Recommendation: The Navy's Assistant Secretary for Financial Management (Comptroller) in concert with the DFAS, should record obligations in the Navy's official accounting and funds control records for the 20 expired appropriations identified in the Navy's cuff records.

    Agency Affected: Department of Defense: Defense Finance and Accounting Service

  4. Status: Closed - Implemented

    Comments: At a March 30, 1999, meeting, DOD officials told GAO that they do not plan to report any overobligations as Antideficiency Act violations to the Congress and the President. They informed GAO that they were able to deobligate funds to achieve positive balances for 23 of the 29 potentially overobligated appropriations that GAO identified. However, they indicated that the resolution of the remaining six potentially overobligated appropriations would require additional research. In March 2000, the Navy concluded its research and processed a journal voucher that resulted in positive balances in the six remaining appropriations. Consequently, the DOD reports that it has no overobligations subject to legislative or OMB reporting requirements.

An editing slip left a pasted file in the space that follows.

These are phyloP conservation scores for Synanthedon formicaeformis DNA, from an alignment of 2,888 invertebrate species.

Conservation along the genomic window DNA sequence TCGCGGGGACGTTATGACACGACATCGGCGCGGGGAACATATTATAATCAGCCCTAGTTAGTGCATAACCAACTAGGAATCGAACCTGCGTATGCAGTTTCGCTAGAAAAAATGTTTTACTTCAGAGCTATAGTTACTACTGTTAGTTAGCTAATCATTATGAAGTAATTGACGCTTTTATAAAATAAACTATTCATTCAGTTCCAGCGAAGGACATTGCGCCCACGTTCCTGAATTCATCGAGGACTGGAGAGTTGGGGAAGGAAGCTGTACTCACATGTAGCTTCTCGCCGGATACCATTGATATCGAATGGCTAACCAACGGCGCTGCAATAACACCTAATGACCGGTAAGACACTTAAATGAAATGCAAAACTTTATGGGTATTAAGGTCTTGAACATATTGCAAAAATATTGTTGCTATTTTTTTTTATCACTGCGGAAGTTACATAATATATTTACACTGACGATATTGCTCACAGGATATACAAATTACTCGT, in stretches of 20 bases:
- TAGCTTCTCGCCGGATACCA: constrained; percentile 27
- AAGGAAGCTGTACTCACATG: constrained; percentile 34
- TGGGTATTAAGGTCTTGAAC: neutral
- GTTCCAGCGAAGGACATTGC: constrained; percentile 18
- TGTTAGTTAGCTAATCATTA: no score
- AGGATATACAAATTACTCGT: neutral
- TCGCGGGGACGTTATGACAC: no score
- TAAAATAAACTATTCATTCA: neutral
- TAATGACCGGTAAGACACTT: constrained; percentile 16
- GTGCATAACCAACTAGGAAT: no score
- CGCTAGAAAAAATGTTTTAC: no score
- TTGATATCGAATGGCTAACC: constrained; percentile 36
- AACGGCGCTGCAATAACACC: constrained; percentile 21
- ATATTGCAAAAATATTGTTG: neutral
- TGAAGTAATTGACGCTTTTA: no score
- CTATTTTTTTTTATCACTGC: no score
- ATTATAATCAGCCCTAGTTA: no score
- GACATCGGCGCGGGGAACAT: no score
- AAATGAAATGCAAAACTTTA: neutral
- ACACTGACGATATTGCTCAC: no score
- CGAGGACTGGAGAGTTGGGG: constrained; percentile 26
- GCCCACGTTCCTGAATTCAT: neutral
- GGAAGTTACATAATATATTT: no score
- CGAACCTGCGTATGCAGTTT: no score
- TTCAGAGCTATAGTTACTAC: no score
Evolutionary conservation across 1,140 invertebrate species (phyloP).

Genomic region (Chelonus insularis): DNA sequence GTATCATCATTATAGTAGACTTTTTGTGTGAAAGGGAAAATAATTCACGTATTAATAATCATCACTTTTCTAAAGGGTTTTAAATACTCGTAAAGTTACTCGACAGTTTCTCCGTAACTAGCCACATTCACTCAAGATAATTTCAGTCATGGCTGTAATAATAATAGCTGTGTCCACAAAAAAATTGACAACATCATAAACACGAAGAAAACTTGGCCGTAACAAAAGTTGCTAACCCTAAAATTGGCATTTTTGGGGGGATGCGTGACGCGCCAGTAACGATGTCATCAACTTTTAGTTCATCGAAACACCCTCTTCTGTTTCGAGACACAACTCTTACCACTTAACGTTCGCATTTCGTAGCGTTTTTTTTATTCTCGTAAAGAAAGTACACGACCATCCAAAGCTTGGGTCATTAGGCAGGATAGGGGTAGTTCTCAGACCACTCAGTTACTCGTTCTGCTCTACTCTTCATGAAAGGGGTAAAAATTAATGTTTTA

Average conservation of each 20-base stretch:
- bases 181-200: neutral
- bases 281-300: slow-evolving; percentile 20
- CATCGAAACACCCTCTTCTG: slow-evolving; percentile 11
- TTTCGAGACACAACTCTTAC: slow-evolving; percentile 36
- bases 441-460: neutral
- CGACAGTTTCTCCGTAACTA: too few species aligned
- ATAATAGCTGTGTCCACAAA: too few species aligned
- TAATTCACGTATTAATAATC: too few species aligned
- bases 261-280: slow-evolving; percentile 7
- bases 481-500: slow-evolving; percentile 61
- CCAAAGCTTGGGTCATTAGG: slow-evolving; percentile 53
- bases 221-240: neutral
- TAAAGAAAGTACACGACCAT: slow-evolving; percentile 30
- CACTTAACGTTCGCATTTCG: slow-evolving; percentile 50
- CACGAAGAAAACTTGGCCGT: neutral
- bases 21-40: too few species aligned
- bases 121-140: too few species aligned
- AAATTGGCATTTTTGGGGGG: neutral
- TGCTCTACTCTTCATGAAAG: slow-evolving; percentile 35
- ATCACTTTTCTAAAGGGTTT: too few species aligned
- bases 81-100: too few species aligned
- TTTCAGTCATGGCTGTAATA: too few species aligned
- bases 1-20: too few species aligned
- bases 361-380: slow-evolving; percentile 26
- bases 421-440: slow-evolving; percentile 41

Recommendation: The Navy's Assistant Secretary for the Financial Management (Comptroller), in concert with Defense Finance and Accounting Service (DFAS), should report any overobligations to Congress and the President pursuant to the Antideficiency Act and implementing guidance in Office of Management and Budget Circular A-34.

    Agency Affected: Department of Defense: Department of the Navy: Office of the Assistant Secretary for Financial Management and Comptroller

  5. Status: Closed - Implemented

    Comments: At a March 30, 1999, meeting, DOD officials told GAO that they do not plan to report any overobligations as Antideficiency Act violations to the Congress and the President. They informed GAO that they were able to deobligate funds to achieve positive balances for 23 of the 29 potentially overobligated appropriations that GAO identified in the report. However, they indicated that the resolution of the remaining six potentially overobligated appropriations would require additional research. In March 2000, the Navy concluded its research and processed a journal voucher that resulted in positive balances in the six remaining appropriations. Consequently, the DOD reports that it has no overobligations subject to legislative or OMB reporting requirements.

    Recommendation: The Navy's Assistant Secretary for the Financial Management (Comptroller), in concert with Defense Finance and Accounting Service (DFAS), should report any overobligations to Congress and the President pursuant to the Antideficiency Act and implementing guidance in Office of Management and Budget Circular A-34.

    Agency Affected: Department of Defense: Department of the Navy: Office of the Assistant Secretary for Financial Management and Comptroller